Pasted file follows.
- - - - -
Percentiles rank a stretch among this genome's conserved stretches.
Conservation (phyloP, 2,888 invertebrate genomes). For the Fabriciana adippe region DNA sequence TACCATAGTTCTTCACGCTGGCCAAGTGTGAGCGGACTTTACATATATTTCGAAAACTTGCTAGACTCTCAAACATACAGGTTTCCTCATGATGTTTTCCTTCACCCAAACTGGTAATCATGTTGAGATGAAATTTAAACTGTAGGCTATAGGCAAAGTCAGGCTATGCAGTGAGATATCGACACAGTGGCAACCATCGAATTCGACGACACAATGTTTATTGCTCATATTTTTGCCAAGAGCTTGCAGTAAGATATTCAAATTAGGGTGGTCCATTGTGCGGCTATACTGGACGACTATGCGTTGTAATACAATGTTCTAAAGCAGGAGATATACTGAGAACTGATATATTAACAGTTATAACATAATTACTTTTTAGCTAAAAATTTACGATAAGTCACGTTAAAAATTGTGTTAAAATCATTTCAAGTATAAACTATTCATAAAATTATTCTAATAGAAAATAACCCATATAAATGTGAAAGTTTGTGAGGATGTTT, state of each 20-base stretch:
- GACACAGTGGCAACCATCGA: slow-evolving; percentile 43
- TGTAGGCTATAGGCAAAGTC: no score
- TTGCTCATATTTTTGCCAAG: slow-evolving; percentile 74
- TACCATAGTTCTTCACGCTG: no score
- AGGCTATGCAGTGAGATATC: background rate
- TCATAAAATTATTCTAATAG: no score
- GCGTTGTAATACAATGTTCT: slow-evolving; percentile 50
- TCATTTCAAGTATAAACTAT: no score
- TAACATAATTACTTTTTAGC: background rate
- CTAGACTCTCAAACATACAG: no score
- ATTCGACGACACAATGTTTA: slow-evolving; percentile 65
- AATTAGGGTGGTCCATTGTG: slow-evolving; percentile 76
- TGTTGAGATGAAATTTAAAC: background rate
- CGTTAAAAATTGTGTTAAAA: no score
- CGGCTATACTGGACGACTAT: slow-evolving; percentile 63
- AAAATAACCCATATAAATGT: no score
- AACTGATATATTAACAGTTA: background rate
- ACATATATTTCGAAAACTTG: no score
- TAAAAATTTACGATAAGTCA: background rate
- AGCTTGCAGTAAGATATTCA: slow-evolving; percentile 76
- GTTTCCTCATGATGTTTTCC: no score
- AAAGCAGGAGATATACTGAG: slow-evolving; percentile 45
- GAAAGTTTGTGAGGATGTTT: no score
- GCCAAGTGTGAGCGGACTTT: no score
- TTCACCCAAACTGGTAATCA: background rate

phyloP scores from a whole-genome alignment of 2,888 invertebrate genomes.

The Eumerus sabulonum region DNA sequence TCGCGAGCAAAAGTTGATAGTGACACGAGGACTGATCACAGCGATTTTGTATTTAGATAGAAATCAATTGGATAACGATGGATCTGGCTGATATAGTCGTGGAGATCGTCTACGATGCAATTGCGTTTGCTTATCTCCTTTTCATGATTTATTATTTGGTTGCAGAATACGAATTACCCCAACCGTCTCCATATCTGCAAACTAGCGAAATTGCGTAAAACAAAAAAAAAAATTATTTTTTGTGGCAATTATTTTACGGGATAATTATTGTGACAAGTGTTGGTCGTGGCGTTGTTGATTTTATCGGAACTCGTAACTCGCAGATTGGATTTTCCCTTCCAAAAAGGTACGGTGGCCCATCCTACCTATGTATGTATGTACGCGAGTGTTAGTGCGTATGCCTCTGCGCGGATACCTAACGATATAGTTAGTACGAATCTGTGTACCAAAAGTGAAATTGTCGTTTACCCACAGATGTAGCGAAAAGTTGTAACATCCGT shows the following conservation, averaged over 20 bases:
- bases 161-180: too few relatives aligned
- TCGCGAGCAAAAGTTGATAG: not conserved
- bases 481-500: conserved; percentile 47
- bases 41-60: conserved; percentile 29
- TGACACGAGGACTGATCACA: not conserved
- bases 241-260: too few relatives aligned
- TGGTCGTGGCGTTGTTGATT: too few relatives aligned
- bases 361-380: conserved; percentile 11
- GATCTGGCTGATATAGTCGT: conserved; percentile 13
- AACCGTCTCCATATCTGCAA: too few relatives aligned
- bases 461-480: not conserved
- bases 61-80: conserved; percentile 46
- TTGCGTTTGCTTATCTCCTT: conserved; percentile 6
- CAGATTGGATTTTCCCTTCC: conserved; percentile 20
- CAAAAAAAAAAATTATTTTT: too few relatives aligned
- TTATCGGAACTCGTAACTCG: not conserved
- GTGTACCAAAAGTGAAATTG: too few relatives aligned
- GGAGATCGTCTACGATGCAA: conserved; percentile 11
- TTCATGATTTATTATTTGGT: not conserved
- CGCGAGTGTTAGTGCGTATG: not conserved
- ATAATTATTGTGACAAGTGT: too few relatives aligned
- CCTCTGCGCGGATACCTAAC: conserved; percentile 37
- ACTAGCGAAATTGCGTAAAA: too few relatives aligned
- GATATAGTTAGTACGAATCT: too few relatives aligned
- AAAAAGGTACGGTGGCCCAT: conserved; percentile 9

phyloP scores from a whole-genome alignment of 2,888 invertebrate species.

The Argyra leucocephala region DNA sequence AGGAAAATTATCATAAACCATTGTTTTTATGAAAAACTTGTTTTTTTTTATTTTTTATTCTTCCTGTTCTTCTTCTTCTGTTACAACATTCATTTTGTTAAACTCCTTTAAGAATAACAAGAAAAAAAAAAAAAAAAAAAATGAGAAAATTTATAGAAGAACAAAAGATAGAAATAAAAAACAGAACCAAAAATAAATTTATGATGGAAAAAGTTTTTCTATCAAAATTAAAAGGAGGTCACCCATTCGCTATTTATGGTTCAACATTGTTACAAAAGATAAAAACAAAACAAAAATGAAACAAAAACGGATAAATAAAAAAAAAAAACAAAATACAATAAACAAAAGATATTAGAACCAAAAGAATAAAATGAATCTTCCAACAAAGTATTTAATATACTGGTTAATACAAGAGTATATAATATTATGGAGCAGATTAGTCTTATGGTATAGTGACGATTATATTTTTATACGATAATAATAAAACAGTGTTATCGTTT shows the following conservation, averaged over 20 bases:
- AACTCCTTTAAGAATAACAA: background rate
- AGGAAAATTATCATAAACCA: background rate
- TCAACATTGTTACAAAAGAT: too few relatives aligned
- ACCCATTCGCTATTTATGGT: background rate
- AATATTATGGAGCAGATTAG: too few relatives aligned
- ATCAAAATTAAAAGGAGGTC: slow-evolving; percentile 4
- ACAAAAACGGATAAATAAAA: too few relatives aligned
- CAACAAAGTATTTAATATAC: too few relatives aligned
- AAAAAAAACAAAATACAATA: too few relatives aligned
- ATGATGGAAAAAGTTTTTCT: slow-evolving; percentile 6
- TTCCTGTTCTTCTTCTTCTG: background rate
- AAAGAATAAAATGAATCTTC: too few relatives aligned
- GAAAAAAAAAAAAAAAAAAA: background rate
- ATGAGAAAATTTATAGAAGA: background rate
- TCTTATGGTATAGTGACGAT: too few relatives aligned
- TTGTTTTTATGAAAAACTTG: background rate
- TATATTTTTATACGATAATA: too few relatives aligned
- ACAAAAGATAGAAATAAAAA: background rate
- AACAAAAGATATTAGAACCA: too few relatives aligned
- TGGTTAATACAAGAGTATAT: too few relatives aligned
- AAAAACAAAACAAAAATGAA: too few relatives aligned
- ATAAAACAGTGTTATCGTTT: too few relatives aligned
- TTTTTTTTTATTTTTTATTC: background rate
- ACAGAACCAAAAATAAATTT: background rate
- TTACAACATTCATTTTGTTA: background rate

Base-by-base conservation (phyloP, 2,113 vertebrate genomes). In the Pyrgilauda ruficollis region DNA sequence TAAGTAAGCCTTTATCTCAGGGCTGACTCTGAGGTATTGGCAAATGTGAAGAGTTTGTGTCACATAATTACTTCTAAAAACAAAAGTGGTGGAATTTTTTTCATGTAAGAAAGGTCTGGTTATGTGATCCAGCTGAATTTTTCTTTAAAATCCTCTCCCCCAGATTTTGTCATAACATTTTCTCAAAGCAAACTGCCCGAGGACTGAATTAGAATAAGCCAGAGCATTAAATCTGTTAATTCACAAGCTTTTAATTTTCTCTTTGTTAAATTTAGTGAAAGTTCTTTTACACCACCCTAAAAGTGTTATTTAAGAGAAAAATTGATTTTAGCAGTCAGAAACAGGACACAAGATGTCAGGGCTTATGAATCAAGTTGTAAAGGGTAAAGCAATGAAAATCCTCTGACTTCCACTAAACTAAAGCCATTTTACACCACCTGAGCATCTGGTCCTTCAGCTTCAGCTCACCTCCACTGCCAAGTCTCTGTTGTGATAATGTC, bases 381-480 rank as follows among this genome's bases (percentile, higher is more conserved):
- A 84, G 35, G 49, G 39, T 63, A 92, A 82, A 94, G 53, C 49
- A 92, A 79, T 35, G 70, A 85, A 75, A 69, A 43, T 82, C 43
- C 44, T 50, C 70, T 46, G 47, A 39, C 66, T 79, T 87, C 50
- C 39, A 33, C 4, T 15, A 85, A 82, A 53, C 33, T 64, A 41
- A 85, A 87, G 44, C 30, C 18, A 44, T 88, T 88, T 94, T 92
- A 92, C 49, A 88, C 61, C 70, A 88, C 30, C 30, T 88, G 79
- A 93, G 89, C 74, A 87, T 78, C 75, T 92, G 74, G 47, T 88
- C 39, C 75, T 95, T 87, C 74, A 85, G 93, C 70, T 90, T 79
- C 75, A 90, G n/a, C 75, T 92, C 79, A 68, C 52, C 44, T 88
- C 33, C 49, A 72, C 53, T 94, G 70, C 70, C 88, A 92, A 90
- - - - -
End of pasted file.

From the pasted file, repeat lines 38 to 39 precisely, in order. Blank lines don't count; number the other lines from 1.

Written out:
- GATCTGGCTGATATAGTCGT: conserved; percentile 13
- AACCGTCTCCATATCTGCAA: too few relatives aligned